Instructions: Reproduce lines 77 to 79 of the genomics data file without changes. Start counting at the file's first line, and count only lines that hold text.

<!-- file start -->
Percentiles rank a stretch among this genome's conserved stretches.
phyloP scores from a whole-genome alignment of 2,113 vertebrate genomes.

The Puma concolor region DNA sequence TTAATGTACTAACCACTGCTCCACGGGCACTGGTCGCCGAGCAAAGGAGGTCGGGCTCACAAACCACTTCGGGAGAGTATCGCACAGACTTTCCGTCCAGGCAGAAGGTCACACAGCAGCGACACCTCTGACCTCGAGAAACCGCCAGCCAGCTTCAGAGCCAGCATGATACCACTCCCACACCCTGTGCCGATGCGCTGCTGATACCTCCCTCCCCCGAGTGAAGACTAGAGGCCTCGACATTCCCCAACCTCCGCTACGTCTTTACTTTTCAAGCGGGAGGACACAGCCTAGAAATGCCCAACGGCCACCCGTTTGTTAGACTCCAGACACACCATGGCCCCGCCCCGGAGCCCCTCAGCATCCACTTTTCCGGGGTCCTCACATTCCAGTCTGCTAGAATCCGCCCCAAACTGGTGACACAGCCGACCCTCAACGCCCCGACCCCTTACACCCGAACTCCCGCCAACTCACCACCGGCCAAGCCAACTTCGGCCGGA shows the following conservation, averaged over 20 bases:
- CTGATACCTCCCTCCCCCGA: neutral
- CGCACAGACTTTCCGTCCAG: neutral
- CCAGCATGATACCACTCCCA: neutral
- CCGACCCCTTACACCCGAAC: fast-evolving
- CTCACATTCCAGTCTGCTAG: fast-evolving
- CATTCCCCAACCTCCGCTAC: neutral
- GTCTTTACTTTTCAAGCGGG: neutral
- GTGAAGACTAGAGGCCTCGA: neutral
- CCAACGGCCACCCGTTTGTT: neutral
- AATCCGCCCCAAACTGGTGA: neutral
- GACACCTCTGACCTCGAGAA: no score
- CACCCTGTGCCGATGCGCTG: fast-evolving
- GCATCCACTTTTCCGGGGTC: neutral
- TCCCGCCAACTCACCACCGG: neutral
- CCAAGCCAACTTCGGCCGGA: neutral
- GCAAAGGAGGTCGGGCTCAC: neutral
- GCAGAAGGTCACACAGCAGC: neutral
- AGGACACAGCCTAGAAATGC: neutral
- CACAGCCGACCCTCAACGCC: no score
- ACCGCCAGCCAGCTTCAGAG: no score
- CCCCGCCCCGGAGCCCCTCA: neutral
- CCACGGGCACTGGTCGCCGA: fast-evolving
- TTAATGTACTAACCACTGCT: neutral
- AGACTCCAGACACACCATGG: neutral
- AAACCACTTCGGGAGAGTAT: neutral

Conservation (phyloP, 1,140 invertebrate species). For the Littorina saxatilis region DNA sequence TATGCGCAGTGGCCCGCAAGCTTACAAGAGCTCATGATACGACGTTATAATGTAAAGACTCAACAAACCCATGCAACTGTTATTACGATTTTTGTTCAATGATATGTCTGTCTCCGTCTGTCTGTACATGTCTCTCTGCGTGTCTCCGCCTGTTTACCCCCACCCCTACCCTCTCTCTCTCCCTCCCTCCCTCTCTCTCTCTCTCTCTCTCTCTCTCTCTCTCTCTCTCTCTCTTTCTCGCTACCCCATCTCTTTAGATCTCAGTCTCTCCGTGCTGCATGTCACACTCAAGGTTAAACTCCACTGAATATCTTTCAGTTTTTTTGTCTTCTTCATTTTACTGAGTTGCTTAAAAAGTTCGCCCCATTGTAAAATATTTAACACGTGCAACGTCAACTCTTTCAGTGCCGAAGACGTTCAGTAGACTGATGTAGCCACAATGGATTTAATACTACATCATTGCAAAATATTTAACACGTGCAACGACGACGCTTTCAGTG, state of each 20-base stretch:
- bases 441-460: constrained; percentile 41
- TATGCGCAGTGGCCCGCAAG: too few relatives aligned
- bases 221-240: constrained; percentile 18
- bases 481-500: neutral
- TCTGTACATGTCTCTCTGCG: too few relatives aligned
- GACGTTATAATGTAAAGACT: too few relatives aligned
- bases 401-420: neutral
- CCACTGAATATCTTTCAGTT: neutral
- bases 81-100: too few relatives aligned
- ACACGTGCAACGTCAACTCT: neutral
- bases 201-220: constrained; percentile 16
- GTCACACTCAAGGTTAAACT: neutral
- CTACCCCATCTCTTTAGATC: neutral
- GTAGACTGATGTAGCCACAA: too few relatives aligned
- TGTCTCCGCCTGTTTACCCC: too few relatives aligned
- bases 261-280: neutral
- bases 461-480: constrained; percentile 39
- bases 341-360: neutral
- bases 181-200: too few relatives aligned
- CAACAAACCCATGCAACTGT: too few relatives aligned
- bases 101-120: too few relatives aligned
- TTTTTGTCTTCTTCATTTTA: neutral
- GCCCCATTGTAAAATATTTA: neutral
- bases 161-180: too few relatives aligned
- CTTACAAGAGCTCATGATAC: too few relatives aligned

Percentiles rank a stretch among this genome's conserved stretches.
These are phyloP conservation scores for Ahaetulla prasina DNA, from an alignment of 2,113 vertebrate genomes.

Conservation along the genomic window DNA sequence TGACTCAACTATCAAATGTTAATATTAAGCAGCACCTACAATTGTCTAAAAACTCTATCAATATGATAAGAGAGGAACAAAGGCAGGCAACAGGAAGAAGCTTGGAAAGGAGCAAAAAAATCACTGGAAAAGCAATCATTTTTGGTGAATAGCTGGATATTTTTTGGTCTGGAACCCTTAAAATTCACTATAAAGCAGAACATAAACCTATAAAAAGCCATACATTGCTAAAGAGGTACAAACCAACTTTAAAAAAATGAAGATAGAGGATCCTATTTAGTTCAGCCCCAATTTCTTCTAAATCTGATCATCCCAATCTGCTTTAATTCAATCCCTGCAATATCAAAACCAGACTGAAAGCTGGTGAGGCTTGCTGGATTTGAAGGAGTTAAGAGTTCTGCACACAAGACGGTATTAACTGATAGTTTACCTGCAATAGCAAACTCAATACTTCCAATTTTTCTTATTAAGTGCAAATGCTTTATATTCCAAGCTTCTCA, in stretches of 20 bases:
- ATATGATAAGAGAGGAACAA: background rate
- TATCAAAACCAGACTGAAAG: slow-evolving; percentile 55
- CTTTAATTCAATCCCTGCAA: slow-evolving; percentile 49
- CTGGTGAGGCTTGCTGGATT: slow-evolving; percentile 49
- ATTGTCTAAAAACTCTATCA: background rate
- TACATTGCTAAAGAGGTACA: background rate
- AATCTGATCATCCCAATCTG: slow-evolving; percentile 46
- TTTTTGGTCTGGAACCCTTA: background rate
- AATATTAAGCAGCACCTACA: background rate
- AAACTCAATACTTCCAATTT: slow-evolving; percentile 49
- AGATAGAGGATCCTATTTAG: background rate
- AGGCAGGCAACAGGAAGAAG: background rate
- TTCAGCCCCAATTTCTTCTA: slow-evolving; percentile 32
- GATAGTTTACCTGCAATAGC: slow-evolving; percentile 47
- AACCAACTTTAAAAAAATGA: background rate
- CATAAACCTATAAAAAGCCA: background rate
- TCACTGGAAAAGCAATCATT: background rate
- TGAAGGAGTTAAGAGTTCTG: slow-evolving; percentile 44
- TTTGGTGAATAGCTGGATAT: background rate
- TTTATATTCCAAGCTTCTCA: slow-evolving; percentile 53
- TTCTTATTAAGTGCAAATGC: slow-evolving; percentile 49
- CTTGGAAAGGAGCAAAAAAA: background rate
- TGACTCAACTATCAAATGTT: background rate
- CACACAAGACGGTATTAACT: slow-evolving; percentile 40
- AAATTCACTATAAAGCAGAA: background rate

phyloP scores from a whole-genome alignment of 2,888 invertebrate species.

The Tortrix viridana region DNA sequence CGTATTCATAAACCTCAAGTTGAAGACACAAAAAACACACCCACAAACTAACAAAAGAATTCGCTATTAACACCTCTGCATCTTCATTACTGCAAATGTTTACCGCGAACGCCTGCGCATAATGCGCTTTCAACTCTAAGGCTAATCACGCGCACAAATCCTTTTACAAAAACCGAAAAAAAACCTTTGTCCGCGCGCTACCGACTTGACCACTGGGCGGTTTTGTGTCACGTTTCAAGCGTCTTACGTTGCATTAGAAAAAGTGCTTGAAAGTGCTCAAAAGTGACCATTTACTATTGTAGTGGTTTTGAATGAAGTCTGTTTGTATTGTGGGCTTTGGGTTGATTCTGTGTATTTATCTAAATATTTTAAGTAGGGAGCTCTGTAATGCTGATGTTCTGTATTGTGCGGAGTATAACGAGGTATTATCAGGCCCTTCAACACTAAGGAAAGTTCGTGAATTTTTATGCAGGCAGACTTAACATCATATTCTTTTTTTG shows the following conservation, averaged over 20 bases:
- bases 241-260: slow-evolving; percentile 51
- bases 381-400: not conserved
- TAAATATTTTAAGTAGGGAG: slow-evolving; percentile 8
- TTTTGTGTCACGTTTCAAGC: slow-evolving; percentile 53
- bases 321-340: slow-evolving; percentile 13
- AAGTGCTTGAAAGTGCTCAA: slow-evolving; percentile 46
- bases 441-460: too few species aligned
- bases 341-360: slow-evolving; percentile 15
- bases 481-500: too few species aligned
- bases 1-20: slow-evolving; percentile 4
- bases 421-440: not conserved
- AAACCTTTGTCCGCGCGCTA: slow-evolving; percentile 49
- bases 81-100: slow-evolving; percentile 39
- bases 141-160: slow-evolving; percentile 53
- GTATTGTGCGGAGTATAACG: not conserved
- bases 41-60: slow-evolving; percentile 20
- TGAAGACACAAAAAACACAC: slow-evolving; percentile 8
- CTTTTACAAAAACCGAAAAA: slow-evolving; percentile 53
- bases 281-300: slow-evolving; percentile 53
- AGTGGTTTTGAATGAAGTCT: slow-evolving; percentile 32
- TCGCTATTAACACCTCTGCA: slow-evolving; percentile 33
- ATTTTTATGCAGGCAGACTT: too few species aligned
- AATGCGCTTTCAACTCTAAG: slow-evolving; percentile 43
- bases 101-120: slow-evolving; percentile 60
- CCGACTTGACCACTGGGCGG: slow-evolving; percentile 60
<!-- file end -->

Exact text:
- TTTATATTCCAAGCTTCTCA: slow-evolving; percentile 53
- TTCTTATTAAGTGCAAATGC: slow-evolving; percentile 49
- CTTGGAAAGGAGCAAAAAAA: background rate